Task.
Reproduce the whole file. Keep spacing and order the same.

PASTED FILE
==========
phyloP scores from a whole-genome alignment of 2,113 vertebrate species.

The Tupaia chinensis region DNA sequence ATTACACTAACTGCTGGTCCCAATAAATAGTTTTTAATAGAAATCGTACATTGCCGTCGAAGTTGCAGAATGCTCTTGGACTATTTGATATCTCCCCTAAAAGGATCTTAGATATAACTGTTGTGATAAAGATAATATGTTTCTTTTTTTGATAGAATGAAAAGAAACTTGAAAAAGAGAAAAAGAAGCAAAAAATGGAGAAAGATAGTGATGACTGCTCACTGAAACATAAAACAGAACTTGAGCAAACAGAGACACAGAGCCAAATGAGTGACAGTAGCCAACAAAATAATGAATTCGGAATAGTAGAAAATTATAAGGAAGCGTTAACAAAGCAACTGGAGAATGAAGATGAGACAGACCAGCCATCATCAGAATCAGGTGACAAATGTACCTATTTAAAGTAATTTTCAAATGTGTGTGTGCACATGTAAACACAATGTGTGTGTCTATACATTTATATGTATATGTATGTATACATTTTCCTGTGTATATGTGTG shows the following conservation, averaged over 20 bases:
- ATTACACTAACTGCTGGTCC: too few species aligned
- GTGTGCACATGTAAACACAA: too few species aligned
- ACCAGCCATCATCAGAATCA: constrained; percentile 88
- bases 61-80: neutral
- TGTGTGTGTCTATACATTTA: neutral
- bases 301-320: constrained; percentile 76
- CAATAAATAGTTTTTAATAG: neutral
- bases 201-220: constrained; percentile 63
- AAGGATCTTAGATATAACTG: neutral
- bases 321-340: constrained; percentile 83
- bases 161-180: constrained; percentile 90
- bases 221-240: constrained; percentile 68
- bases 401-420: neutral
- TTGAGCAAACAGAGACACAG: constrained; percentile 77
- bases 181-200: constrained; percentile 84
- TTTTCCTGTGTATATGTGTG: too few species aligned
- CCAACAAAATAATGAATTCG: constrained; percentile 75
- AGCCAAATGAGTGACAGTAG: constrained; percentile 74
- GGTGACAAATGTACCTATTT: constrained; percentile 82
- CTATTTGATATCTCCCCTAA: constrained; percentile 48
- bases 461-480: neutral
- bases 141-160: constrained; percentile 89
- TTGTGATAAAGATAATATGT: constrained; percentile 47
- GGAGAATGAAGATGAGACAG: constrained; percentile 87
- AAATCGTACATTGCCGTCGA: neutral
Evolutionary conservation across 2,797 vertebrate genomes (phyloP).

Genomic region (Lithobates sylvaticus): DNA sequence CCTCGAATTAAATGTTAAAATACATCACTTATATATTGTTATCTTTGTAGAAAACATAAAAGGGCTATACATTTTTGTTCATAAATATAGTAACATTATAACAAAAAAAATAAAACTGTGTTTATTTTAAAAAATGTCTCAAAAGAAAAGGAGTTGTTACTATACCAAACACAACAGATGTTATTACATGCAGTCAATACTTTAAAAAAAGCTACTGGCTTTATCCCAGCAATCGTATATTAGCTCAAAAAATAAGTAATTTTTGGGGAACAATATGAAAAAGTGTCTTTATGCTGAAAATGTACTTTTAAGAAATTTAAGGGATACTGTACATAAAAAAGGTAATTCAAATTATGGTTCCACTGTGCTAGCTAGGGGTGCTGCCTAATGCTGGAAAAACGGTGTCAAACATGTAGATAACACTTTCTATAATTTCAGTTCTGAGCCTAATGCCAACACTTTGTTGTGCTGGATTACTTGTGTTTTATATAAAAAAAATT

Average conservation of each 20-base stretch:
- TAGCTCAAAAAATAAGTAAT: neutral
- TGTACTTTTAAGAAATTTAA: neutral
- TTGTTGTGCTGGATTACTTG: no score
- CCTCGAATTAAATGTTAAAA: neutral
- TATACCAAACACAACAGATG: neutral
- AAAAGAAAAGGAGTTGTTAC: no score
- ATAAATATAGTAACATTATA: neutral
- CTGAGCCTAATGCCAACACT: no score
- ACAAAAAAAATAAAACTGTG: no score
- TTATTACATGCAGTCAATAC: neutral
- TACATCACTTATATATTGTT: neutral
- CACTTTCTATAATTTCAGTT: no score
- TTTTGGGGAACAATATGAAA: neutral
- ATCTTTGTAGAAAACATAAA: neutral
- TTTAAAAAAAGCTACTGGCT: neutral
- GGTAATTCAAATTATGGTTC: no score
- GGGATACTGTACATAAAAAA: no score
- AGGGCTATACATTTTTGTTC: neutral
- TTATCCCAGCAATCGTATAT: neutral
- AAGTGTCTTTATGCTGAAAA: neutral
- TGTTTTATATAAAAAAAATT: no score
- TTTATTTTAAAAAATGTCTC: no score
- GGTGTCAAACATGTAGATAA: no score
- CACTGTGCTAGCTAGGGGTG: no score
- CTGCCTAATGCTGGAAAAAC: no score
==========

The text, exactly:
phyloP scores from a whole-genome alignment of 2,113 vertebrate species.

The Tupaia chinensis region DNA sequence ATTACACTAACTGCTGGTCCCAATAAATAGTTTTTAATAGAAATCGTACATTGCCGTCGAAGTTGCAGAATGCTCTTGGACTATTTGATATCTCCCCTAAAAGGATCTTAGATATAACTGTTGTGATAAAGATAATATGTTTCTTTTTTTGATAGAATGAAAAGAAACTTGAAAAAGAGAAAAAGAAGCAAAAAATGGAGAAAGATAGTGATGACTGCTCACTGAAACATAAAACAGAACTTGAGCAAACAGAGACACAGAGCCAAATGAGTGACAGTAGCCAACAAAATAATGAATTCGGAATAGTAGAAAATTATAAGGAAGCGTTAACAAAGCAACTGGAGAATGAAGATGAGACAGACCAGCCATCATCAGAATCAGGTGACAAATGTACCTATTTAAAGTAATTTTCAAATGTGTGTGTGCACATGTAAACACAATGTGTGTGTCTATACATTTATATGTATATGTATGTATACATTTTCCTGTGTATATGTGTG shows the following conservation, averaged over 20 bases:
- ATTACACTAACTGCTGGTCC: too few species aligned
- GTGTGCACATGTAAACACAA: too few species aligned
- ACCAGCCATCATCAGAATCA: constrained; percentile 88
- bases 61-80: neutral
- TGTGTGTGTCTATACATTTA: neutral
- bases 301-320: constrained; percentile 76
- CAATAAATAGTTTTTAATAG: neutral
- bases 201-220: constrained; percentile 63
- AAGGATCTTAGATATAACTG: neutral
- bases 321-340: constrained; percentile 83
- bases 161-180: constrained; percentile 90
- bases 221-240: constrained; percentile 68
- bases 401-420: neutral
- TTGAGCAAACAGAGACACAG: constrained; percentile 77
- bases 181-200: constrained; percentile 84
- TTTTCCTGTGTATATGTGTG: too few species aligned
- CCAACAAAATAATGAATTCG: constrained; percentile 75
- AGCCAAATGAGTGACAGTAG: constrained; percentile 74
- GGTGACAAATGTACCTATTT: constrained; percentile 82
- CTATTTGATATCTCCCCTAA: constrained; percentile 48
- bases 461-480: neutral
- bases 141-160: constrained; percentile 89
- TTGTGATAAAGATAATATGT: constrained; percentile 47
- GGAGAATGAAGATGAGACAG: constrained; percentile 87
- AAATCGTACATTGCCGTCGA: neutral
Evolutionary conservation across 2,797 vertebrate genomes (phyloP).

Genomic region (Lithobates sylvaticus): DNA sequence CCTCGAATTAAATGTTAAAATACATCACTTATATATTGTTATCTTTGTAGAAAACATAAAAGGGCTATACATTTTTGTTCATAAATATAGTAACATTATAACAAAAAAAATAAAACTGTGTTTATTTTAAAAAATGTCTCAAAAGAAAAGGAGTTGTTACTATACCAAACACAACAGATGTTATTACATGCAGTCAATACTTTAAAAAAAGCTACTGGCTTTATCCCAGCAATCGTATATTAGCTCAAAAAATAAGTAATTTTTGGGGAACAATATGAAAAAGTGTCTTTATGCTGAAAATGTACTTTTAAGAAATTTAAGGGATACTGTACATAAAAAAGGTAATTCAAATTATGGTTCCACTGTGCTAGCTAGGGGTGCTGCCTAATGCTGGAAAAACGGTGTCAAACATGTAGATAACACTTTCTATAATTTCAGTTCTGAGCCTAATGCCAACACTTTGTTGTGCTGGATTACTTGTGTTTTATATAAAAAAAATT

Average conservation of each 20-base stretch:
- TAGCTCAAAAAATAAGTAAT: neutral
- TGTACTTTTAAGAAATTTAA: neutral
- TTGTTGTGCTGGATTACTTG: no score
- CCTCGAATTAAATGTTAAAA: neutral
- TATACCAAACACAACAGATG: neutral
- AAAAGAAAAGGAGTTGTTAC: no score
- ATAAATATAGTAACATTATA: neutral
- CTGAGCCTAATGCCAACACT: no score
- ACAAAAAAAATAAAACTGTG: no score
- TTATTACATGCAGTCAATAC: neutral
- TACATCACTTATATATTGTT: neutral
- CACTTTCTATAATTTCAGTT: no score
- TTTTGGGGAACAATATGAAA: neutral
- ATCTTTGTAGAAAACATAAA: neutral
- TTTAAAAAAAGCTACTGGCT: neutral
- GGTAATTCAAATTATGGTTC: no score
- GGGATACTGTACATAAAAAA: no score
- AGGGCTATACATTTTTGTTC: neutral
- TTATCCCAGCAATCGTATAT: neutral
- AAGTGTCTTTATGCTGAAAA: neutral
- TGTTTTATATAAAAAAAATT: no score
- TTTATTTTAAAAAATGTCTC: no score
- GGTGTCAAACATGTAGATAA: no score
- CACTGTGCTAGCTAGGGGTG: no score
- CTGCCTAATGCTGGAAAAAC: no score